A Year in Inaba
What is the mark of a great game? Is it engaging gameplay that keeps you coming back? Flashy visuals and presentations that bring you into the world and won’t let you go? A well written story and a loveable cast that you can’t help but become attached to? Persona 4 Golden doesn’t make that choice, but rather opts for the full package. The result of the amazing attention to detail is one fantastic game, let alone for the Vita.
Persona 4 Golden drops the player into the shoes of a transfer student, moving to small town Yasoinaba, to spend a year under the care of your uncle while your parents are working overseas. Just as school ramps up, a strange serial murder case rocks the small hamlet and weird dreams, headaches and a voice lead you to discover the ability to enter a world inside TV sets, a deadly world when fog covers Inaba and the apparent main method of the killer. Soon enough, you awaken the awesome powers of Persona, the power of the heart made manifest. You and your friends begin an investigation to pursue the killer, learn the nature of the TV realm and rescue the attacked who have been placed inside that world.
It’s a well written story that takes its time in all aspects. You as the player is thrown into this world with about as much instruction as the player character. The first several hours of the game are heavily structured, as you are introduced to some key characters, the world around you and the story, but once you get over the hump you get an almost overwhelming amount of choice. Choice in how to spend your days, who to spend time with, when to pursue the investigation, and when you simply need to study. The choices you make in day to day life have an impact on combat in the TV. By spending more time with certain people, certain types of Persona can get an experience boost when fused, yet another facet you are left to explore and learn on your own. The social links you build with your party members, classmates and general townsfolk provide a great deal of the character development and backstory to the people you meet, each one with a story to tell. This leaves a great deal of the story up to the player to write for themselves, but carries tangible benefits in combat to give a meaning to those who could take or leave the dialog as well.
Inside the TV is where you’ll find the engaging, if fairly standard, dungeon crawling RPG gameplay. Forming your party from up to three other characters, you’ll lead your friends through varied dungeon environments, climbing floors and battling enemy shadows. You can purchase or find new weapons, armour and accessories that boost your personal stats and grant helpful buffs to specific attacks. Winning battles grants you chances to draw cards for more money, experience, stat boosts or new Persona. These Persona can then be taken to a specific person to be fused into new Persona and pass their skills to ones that may otherwise not learn a specific move. The Pokemon-esque element of catching them all adds another addicting layer, and as the only character that can use more than one Persona, it behoves you as the player to keep mixing persona and maintaining a team that can handle any situation.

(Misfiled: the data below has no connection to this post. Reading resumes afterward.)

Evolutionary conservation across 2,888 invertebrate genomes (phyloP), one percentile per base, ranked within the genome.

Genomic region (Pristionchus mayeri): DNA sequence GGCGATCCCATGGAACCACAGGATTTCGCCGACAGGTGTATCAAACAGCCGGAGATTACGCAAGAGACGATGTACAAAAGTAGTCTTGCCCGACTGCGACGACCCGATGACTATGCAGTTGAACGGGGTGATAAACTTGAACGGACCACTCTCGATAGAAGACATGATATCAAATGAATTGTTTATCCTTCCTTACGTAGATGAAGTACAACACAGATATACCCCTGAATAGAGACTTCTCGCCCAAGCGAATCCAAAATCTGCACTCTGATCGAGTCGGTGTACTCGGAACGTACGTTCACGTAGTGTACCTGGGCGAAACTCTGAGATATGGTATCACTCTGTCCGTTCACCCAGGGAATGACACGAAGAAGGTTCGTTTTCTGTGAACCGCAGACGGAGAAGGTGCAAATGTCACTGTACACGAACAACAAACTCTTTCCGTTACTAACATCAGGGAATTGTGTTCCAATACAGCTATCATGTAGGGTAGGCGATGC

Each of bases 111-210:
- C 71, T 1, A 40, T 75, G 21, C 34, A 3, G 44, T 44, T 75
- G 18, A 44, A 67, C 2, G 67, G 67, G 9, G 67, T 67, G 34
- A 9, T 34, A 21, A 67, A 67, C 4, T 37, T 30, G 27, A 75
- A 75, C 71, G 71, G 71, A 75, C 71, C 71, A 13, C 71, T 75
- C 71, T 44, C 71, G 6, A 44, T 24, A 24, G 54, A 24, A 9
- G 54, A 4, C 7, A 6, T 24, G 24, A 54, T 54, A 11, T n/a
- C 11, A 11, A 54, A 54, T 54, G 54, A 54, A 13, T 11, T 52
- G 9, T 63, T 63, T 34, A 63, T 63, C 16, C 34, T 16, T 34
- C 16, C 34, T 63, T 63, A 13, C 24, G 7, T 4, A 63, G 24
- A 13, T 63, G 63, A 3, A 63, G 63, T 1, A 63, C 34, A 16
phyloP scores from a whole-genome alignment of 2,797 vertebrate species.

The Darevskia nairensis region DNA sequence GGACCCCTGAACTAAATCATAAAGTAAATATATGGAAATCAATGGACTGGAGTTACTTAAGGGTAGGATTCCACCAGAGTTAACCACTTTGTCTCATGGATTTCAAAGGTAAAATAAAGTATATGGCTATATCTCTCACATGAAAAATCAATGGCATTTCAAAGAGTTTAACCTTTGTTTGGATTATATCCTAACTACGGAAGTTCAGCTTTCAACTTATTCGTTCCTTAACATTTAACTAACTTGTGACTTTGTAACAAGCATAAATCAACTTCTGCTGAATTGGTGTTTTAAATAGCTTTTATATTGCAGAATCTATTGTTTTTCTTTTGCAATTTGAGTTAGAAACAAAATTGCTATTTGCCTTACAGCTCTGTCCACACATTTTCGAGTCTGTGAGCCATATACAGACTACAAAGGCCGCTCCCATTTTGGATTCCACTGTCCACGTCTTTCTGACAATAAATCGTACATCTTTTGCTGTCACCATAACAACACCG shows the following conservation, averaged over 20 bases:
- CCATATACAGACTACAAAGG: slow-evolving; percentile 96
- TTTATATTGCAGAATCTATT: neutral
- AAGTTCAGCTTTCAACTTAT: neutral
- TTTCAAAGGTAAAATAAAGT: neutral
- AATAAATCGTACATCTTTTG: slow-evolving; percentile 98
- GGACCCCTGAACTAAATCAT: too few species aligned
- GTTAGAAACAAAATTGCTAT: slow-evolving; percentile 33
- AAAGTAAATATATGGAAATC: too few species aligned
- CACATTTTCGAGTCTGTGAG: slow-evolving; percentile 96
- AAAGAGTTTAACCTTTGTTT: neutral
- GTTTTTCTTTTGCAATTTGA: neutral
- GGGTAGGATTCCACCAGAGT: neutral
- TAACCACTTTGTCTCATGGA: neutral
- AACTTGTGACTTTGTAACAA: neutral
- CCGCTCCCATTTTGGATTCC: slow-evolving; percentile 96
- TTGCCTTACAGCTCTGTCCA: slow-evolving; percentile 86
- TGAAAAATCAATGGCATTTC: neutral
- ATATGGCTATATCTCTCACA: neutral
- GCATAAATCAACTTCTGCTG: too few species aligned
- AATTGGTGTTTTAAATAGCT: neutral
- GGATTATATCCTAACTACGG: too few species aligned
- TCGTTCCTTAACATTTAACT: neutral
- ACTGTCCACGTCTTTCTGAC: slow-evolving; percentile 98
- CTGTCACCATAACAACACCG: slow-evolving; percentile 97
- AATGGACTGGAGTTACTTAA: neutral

Persona 4 presents itself in a fashion that deserves the name “Golden”. Everything is crisp on the Vita’s gorgeous OLED, bringing a vibrancy to the different environments. The colourful art style gives each major character a distinct personality, further emphasized by the amazing voice acting throughout. The story can swing from the silly, to the serious, to talking about boobs and back to serious again while feeling natural the whole time. The amazing soundtrack, the kind of j-pop that somehow you never get tired of, is expanded from the PS2 release and sets every mood perfectly. While the character models themselves sit with a static and blocky face, the close up for major characters that shows up during conversation shows an adequate range of emotion.
Persona 4 Golden is a compulsive experience that won’t let go once it sinks it’s teeth in. While it takes a few hours to really get moving, the payoff for those who can get through it is an immersive world, brilliant story full of memorable characters and engaging, if generic JRPG battles to back it all up. If you own a Vita and don’t own Persona then you’re simply doing it wrong.